by Caz Parra
Ocqur is an upcoming platform for live-blogging events with the potential to change the face of online live reporting. It is sleek looking, super fast and able to work with a range of other platforms such as Twitter, Youtube or Flickr. Ocqur’s main feature is that it automatically displays new updates, without the need to refresh the page. Earlier last month we spoke with Joseph Stashko, who along with Andrew Fairbairn and Jonathan Frost, is responsible for Ocqur.
“The idea came about because we looked at the market of live blogging and we saw that what was out there already wasn’t affordable or was just terribly designed,” says Joseph, who also thinks that there’s no reason why design and functionality can’t work together.
In true 21st-century entrepreneurial style Ocqur was developed in parallel to Joseph, Jon and Andrew’s university studies. Ten weeks of hard work over evenings and weekends resulted in ‘Ocqur 0.1’, the first version of the service, which is currently in its testing stage. “We have over 100 testers. Getting feedback is amazing, we didn’t want to build what we thought was best [version of the product] and then find out that it’s not. We rather give it to people as early as possible so they can help build the service. We’ve given the raw ideas, now you fill in the blanks”. This is, potentially, what will guarantee the success of Ocqur. Through the testing stage and the feedback process the team are determined to build the service users want.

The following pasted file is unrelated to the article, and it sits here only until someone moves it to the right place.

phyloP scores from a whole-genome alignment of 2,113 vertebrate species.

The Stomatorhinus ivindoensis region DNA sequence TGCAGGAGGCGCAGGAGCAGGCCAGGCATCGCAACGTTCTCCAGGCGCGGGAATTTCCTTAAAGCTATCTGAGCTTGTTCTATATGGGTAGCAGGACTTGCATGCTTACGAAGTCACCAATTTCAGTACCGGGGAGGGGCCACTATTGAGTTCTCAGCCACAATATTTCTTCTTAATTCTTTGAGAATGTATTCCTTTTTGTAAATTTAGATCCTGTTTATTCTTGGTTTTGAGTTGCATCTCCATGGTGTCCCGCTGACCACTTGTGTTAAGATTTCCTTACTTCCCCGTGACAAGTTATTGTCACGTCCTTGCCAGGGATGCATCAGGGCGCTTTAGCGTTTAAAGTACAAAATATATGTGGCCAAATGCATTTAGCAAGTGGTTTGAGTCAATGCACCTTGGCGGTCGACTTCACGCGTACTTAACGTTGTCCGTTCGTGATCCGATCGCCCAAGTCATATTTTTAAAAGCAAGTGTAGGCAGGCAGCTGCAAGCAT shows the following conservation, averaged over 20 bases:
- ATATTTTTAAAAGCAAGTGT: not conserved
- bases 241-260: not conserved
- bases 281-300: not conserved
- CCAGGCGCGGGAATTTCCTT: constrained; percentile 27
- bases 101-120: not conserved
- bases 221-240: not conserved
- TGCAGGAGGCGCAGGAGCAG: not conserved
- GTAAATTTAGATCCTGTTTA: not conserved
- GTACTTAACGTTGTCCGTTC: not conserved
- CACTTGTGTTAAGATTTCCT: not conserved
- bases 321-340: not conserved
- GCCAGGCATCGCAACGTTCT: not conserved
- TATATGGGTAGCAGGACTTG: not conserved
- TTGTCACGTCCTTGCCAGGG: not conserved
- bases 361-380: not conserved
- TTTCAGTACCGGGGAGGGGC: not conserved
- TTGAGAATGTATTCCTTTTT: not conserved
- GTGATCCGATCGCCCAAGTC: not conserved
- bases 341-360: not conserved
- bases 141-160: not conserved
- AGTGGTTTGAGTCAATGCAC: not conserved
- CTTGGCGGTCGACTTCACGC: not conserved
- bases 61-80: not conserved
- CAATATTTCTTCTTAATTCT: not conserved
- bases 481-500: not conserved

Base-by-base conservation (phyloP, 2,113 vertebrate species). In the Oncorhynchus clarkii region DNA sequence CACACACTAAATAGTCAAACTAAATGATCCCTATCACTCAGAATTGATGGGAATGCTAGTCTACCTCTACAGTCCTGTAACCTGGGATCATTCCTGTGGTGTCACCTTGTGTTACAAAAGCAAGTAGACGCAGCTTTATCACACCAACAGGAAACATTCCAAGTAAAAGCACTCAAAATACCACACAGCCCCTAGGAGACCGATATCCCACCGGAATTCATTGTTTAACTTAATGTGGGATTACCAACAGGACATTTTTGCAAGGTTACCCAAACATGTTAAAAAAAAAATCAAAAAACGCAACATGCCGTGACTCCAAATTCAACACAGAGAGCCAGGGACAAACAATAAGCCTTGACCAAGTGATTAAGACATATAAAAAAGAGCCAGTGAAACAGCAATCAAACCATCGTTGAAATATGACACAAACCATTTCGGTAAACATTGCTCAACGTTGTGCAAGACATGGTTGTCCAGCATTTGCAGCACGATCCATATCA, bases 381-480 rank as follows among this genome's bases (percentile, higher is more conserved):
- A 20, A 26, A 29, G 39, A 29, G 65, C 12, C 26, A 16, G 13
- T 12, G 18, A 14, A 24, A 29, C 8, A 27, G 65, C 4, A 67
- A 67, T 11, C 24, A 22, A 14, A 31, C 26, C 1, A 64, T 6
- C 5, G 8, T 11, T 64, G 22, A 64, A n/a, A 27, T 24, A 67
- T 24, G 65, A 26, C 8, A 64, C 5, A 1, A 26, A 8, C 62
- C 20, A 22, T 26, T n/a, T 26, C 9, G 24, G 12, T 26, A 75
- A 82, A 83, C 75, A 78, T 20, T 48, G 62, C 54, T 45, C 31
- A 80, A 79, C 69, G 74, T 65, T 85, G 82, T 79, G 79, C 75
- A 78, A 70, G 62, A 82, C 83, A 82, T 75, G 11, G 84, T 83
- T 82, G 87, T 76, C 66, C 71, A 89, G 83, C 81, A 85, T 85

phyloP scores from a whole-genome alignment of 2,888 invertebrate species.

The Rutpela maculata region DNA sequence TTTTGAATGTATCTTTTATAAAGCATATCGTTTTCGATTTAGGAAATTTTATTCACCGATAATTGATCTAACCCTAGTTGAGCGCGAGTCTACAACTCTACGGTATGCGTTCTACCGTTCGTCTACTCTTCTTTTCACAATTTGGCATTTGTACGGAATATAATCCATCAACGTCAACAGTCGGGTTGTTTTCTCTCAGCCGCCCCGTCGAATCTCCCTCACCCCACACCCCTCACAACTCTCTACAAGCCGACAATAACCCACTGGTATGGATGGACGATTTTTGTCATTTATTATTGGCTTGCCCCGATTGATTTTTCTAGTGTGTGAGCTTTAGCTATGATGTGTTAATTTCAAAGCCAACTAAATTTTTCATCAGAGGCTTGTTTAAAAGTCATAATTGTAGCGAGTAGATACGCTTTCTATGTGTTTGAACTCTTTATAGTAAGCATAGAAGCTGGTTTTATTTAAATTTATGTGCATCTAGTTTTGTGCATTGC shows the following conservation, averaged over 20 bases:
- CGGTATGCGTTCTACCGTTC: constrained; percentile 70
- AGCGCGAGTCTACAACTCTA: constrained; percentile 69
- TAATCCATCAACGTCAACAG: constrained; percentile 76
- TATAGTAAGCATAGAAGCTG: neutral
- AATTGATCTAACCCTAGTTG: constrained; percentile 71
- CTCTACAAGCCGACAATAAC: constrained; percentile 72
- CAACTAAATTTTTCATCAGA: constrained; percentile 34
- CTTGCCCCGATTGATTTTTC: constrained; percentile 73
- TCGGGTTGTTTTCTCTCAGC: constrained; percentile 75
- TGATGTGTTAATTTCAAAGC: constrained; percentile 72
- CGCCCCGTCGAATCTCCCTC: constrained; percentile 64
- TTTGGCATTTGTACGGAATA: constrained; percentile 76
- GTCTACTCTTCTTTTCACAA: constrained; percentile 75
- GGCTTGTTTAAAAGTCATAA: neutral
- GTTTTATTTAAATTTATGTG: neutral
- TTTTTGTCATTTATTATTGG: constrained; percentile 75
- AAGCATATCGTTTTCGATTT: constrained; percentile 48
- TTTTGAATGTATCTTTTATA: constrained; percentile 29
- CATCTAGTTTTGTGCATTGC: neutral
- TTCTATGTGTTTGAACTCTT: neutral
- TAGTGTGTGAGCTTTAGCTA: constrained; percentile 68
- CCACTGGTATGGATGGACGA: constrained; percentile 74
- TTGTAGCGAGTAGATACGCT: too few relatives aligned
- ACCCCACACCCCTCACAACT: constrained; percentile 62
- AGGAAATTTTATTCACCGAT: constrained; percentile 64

But can a side-project be considered a startup? “It’s hard to define yourself, I would say yes from my personal standpoint,” says Joseph. For him, being a startup is an attitude more than a business label: “It’s a mentality, it’s looking to disrupt what’s already available. We’re not trying to make a product that is a little improvement to what already exists, we are trying to rethink how something works and come up with a better way to do it”.
We can’t let Joseph go without asking our already infamous question: is this generation start up? Joseph believes it could be, as long as “people see things through and actually try to realise them”. Speaking from his experience developing Ocqur he tells us that the quality of the idea is as important as having “one or two other people who have the same one”. What do you think?